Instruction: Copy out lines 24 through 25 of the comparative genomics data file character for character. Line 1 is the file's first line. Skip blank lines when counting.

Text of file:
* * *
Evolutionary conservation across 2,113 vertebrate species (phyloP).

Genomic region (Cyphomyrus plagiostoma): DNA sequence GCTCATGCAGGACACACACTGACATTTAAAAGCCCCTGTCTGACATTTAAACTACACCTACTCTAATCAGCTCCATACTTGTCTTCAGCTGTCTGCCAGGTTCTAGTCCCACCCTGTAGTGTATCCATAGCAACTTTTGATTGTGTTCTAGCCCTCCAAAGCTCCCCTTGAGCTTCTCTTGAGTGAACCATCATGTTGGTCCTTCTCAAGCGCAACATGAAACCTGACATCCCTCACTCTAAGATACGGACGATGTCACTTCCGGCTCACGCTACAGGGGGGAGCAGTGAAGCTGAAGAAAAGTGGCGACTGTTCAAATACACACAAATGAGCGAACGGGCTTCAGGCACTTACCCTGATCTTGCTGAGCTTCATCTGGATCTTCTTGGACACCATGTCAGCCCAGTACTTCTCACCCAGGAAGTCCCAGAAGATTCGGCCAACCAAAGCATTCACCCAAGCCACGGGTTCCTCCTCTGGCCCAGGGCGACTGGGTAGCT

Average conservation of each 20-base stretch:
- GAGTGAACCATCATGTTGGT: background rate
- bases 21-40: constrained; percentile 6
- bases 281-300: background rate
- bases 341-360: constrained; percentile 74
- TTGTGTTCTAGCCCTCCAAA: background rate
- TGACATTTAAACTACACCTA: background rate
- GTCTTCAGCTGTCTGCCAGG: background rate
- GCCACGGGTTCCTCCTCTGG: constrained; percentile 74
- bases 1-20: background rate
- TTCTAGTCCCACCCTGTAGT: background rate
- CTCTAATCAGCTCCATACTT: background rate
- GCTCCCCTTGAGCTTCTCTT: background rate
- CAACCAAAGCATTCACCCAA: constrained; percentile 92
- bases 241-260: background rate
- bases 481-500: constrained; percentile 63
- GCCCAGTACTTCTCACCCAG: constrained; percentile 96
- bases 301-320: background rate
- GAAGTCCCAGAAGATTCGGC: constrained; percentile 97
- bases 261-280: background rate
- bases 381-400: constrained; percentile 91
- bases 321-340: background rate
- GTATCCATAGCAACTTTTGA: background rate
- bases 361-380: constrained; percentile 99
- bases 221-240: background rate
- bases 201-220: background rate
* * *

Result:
- bases 321-340: background rate
- GTATCCATAGCAACTTTTGA: background rate